Pep Guardiola doesn’t deserve an easy ride: Neil Humphreys
Early signs point to slow, stumbling Man City not improving fast enough
For someone often depicted as the Confucius of modern management, Pep Guardiola hasn't made much sense lately.
His selections have been erratic. His decisions confuse rather than inspire and his inconsistency has proven infectious on the pitch.
In other words, Manchester City are all over the place, a mercurial bunch very much built in their manager's current image.
The most expensive squad in British football, bankrolled by near-limitless funds, find themselves in 13th position after five English Premier League games, as their leader trudges through the worst start in his illustrious managerial career.
And yet, the cerebral one seems to escape the rancour often reserved for the likes of Jose Mourinho and Ole Gunnar Solskjaer.
As City head to Marseille for their Champions League Group C encounter tomorrow morning (Singapore time), their lethargic performances and Guardiola's strange line-ups have raised the odd eyebrow, but no more than that.
The Spaniard has always enjoyed a comparatively smooth ride in English football, despite some questionable responses of late.
His casual dismissal of Sergio Aguero's patronising arm around the neck of a female official was the most recent example of a failure to read the room.
Guardiola enjoys a degree of latitude that is not always shared by his managerial peers.
After a sluggish start, Liverpool quickly suffered the hysterical cries of "one-season wonders" and criticism that last season's scintillating form wasn't being replicated in empty stadiums.
Only goal difference keeps the apparent "one-season wonders" off the top spot.
City, on the other hand, slipped beneath the radar, despite a one-paced 1-1 slog at West Ham United as another two points were frittered away.
Guardiola's injury list and fixture congestion are familiar laments - for every club - but he has undermined his own defence with some baffling decisions.
Last week, he criticised the "completely crazy" schedule for clubs playing in Europe - City are in the middle of three away fixtures in eight days.
Between international breaks, they face seven games in 23 days, which makes Guardiola's decision to field an unchanged side against West Ham seem like a bizarre act of defiance.
The serial tinkerer has never managed a side he couldn't tweak. Since October 2017, Guardiola has not repeated a first XI in consecutive games. Across 172 contests, there was always at least one change in his line-ups.
And yet, just days after bemoaning the fixture list, he named an unchanged side for the trip to West Ham, despite playing Porto only three days earlier.
One of Guardiola's finest attributes is his management of resources. Admittedly, City boast more resources than most, but their manager's constant pruning and cultivating - from game to game - showcased their strength in depth.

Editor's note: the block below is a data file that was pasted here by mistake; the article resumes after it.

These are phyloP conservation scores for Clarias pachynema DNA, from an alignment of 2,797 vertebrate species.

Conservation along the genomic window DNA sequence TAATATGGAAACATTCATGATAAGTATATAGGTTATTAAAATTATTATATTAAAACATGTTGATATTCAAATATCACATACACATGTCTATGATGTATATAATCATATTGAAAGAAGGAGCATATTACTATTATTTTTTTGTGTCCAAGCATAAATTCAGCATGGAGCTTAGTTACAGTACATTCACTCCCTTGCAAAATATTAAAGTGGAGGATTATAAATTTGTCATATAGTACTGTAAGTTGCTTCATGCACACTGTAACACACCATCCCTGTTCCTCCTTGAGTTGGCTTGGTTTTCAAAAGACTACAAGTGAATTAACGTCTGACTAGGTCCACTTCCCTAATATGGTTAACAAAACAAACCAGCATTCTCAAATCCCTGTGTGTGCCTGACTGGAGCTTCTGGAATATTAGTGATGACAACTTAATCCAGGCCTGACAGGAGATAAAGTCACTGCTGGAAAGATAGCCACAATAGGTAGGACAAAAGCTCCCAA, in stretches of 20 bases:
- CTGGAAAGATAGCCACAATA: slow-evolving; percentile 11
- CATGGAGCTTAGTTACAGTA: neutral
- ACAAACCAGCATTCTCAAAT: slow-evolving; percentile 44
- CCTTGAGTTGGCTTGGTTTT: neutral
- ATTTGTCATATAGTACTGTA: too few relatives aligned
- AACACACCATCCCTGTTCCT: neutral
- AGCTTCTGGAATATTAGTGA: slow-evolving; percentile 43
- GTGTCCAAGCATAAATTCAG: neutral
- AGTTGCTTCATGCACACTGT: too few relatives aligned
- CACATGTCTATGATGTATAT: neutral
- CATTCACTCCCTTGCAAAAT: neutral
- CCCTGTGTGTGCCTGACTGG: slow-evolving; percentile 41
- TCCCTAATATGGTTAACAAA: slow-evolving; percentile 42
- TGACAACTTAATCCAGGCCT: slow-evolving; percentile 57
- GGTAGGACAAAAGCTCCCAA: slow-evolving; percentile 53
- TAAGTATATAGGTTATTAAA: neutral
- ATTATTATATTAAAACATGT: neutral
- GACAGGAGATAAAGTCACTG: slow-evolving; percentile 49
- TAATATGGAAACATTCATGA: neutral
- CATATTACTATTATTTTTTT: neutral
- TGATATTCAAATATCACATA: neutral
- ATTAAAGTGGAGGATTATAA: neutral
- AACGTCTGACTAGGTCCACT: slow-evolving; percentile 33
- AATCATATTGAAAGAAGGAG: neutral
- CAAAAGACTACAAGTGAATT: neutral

Indeed, Guardiola's bench has typically been his 12th man. Opponents shrank at City's quality warming up on the touchline.
But Guardiola sent out weary men against the Hammers. The fear factor swiftly evaporated at the London Stadium, along with any sense of invincibility or attacking spontaneity.
In recent years, City have used West Ham for target practice. Last Saturday, they were content to take a point. Seven have already been dropped in five games, confirming the worst domestic start of Guardiola's managerial career.
Injuries are a valid concern, but they are not really in the areas where City are currently floundering.
Aymeric Laporte and Nathan Ake are still working their way to full fitness, but City's central defence hasn't rung alarm bells with the same dramatic velocity of last season, even if Eric Garcia's inclusion irritates a section of the fan base.
The 19-year-old makes no secret of his Barcelona plans at the end of this campaign. He's practically blowing kisses at the Catalan side.
And still, Guardiola picks the distracted Garcia over John Stones.
But a lack of attacking fluidity remains the overriding issue. Until Phil Foden's introduction against West Ham, City were worryingly predictable.
Once Aguero went off injured, Raheem Sterling only encouraged cynics to believe that the forward still cannot quite lead the line.
Without Kevin de Bruyne, City stutter where they once flowed. The Belgian's recovery must be managed carefully. So why he played 93 minutes across two unimportant League Cup fixtures is just another head-scratcher to ponder.
This is no crisis, obviously, but Guardiola does find himself at a fascinating crossroads. Filter out the white noise of injury and fixture pile-ups and a stagnating team remains.
City may not be progressing quickly enough to improve Guardiola's record of two EPL titles across four seasons.
Of course, he was hired to win the Champions League rather than the EPL.
Right now, there's little to suggest he'll win either.